To the annoyance of some shareholders, Kentucky First Federal Bancorp (NASDAQ:KFFB) shares are down a considerable in the last month. Even longer term holders have taken a real hit with the stock declining 8.1% in the last year. At least the stock is still up slightly on where it was at the start of the quarter.
Assuming no other changes, a sharply higher share price makes a stock less attractive to potential buyers. While the market sentiment towards a stock is very changeable, in the long run, the share price will tend to move in the same direction as earnings per share. The implication here is that deep value investors might steer clear when expectations of a company are too high. One way to gauge market expectations of a stock is to look at its Price to Earnings Ratio (PE Ratio). A high P/E implies that investors have high expectations of what a company can achieve compared to a company with a low P/E ratio.
How Does Kentucky First Federal Bancorp's P/E Ratio Compare To Its Peers?
Kentucky First Federal Bancorp's P/E of 62.85 indicates some degree of optimism towards the stock. As you can see below, Kentucky First Federal Bancorp has a much higher P/E than the average company (13.4) in the mortgage industry.
That means that the market expects Kentucky First Federal Bancorp will outperform other companies in its industry. Clearly the market expects growth, but it isn't guaranteed. So investors should delve deeper. I like to check if company insiders have been buying or selling.
How Growth Rates Impact P/E Ratios
If earnings fall then in the future the 'E' will be lower. That means unless the share price falls, the P/E will increase in a few years. A higher P/E should indicate the stock is expensive relative to others -- and that may encourage shareholders to sell.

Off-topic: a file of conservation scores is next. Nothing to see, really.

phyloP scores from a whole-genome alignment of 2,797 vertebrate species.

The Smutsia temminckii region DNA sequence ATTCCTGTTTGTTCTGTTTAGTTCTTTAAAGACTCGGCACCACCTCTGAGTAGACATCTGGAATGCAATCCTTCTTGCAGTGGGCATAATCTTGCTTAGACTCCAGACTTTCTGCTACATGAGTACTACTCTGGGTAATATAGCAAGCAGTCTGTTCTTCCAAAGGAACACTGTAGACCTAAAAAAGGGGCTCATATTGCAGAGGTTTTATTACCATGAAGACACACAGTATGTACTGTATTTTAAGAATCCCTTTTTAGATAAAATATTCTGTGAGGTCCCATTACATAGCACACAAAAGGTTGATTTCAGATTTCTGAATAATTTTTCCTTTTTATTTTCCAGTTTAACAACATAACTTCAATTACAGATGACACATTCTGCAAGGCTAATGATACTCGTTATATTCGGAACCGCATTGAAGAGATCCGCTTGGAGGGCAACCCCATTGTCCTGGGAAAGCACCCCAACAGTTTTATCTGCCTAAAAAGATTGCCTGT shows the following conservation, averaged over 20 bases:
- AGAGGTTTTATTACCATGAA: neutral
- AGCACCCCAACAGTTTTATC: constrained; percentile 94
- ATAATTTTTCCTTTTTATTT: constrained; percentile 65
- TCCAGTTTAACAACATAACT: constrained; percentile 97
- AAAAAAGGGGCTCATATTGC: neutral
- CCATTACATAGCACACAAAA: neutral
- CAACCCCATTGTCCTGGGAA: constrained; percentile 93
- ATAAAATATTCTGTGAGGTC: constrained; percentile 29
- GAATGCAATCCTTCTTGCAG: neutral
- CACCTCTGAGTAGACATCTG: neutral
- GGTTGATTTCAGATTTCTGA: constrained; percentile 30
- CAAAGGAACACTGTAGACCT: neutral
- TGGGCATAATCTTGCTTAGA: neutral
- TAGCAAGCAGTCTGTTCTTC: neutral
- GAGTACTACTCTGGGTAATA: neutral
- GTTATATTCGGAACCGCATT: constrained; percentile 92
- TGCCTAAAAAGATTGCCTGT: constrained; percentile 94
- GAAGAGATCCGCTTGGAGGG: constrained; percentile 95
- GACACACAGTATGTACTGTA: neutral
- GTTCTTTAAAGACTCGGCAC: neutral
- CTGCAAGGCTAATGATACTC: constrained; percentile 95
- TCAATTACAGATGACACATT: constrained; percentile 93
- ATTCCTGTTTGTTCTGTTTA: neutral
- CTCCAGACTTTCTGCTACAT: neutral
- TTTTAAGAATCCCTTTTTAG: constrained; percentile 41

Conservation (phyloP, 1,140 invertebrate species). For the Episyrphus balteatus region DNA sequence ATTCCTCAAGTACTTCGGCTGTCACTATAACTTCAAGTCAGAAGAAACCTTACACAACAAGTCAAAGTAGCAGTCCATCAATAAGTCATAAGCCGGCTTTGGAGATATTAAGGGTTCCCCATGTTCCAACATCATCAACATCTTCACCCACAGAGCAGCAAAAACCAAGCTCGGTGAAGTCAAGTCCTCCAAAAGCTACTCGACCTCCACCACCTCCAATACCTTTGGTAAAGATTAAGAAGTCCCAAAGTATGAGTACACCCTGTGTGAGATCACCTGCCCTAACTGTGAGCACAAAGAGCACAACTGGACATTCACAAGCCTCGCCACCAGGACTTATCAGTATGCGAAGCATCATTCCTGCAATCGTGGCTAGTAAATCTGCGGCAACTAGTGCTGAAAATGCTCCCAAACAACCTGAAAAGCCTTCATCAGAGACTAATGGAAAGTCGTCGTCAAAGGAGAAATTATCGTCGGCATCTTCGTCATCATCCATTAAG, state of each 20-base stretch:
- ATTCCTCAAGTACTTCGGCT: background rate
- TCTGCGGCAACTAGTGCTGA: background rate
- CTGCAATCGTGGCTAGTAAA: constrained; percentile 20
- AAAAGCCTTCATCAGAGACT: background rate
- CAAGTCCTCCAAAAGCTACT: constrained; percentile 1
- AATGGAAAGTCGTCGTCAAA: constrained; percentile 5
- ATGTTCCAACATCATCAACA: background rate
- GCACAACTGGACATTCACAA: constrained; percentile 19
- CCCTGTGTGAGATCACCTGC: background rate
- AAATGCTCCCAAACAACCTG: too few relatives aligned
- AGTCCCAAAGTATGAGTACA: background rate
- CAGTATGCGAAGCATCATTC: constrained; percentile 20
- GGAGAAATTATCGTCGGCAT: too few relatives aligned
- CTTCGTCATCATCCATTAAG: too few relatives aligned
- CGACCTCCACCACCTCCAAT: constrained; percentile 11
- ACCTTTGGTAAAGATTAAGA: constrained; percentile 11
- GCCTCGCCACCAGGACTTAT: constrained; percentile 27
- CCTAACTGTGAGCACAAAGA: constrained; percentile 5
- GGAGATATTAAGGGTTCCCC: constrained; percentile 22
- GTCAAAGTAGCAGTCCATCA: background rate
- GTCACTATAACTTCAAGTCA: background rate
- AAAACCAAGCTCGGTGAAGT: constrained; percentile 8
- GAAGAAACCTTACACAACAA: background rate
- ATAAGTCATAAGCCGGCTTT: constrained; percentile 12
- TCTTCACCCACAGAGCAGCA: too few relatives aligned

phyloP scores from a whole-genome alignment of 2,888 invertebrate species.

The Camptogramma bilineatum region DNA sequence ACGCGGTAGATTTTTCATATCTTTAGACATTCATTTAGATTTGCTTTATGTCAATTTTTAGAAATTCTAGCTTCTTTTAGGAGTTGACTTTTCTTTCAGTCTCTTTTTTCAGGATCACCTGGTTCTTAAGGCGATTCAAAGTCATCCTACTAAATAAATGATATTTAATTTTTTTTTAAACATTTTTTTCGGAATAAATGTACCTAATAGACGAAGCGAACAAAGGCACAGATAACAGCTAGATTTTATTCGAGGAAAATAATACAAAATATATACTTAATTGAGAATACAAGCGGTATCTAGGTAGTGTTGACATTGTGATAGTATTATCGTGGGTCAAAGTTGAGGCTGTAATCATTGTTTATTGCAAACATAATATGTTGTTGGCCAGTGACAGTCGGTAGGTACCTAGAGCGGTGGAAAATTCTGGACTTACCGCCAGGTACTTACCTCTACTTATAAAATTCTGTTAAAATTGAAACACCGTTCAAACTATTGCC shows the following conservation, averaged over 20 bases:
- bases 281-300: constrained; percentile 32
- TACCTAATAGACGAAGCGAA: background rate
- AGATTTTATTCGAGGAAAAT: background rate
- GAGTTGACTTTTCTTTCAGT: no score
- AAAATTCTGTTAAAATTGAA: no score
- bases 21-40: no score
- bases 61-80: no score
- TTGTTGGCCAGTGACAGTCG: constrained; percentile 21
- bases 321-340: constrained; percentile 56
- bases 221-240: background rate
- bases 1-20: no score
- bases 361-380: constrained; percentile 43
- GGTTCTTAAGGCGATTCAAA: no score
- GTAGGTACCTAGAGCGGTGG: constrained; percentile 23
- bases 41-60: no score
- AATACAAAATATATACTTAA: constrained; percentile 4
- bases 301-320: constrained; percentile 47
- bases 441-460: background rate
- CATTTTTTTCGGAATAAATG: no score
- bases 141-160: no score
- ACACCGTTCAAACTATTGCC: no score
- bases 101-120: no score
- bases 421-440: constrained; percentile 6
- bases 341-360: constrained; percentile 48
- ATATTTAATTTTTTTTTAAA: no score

In the last year, Kentucky First Federal Bancorp grew EPS like Taylor Swift grew her fan base back in 2010; the 108% gain was both fast and well deserved. Regrettably, the longer term performance is poor, with EPS down 12% per year over 5 years.
Don't Forget: The P/E Does Not Account For Debt or Bank Deposits
Don't forget that the P/E ratio considers market capitalization. That means it doesn't take debt or cash into account. In theory, a company can lower its future P/E ratio by using cash or debt to invest in growth.
Such expenditure might be good or bad, in the long term, but the point here is that the balance sheet is not reflected by this ratio.
So What Does Kentucky First Federal Bancorp's Balance Sheet Tell Us?
Kentucky First Federal Bancorp's net debt is 75% of its market cap. If you want to compare its P/E ratio to other companies, you should absolutely keep in mind it has significant borrowings.
The Verdict On Kentucky First Federal Bancorp's P/E Ratio
Kentucky First Federal Bancorp's P/E is 62.8 which suggests the market is more focussed on the future opportunity rather than the current level of earnings. While its debt levels are rather high, at least its EPS is growing quickly. So it seems likely the market is overlooking the debt because of the fast earnings growth. Given Kentucky First Federal Bancorp's P/E ratio has declined from 62.8 to 62.8 in the last month, we know for sure that the market is less confident about the business today, than it was back then. For those who don't like to trade against momentum, that could be a warning sign, but a contrarian investor might want to take a closer look.
Investors have an opportunity when market expectations about a stock are wrong. People often underestimate remarkable growth -- so investors can make money when fast growth is not fully appreciated. Although we don't have analyst forecasts you could get a better understanding of its growth by checking out this more detailed historical graph of earnings, revenue and cash flow.
But note: Kentucky First Federal Bancorp may not be the best stock to buy. So take a peek at this free list of interesting companies with strong recent earnings growth (and a P/E ratio below 20).
If you spot an error that warrants correction, please contact the editor at email@example.com. This article by Simply Wall St is general in nature. It does not constitute a recommendation to buy or sell any stock, and does not take account of your objectives, or your financial situation. Simply Wall St has no position in the stocks mentioned.
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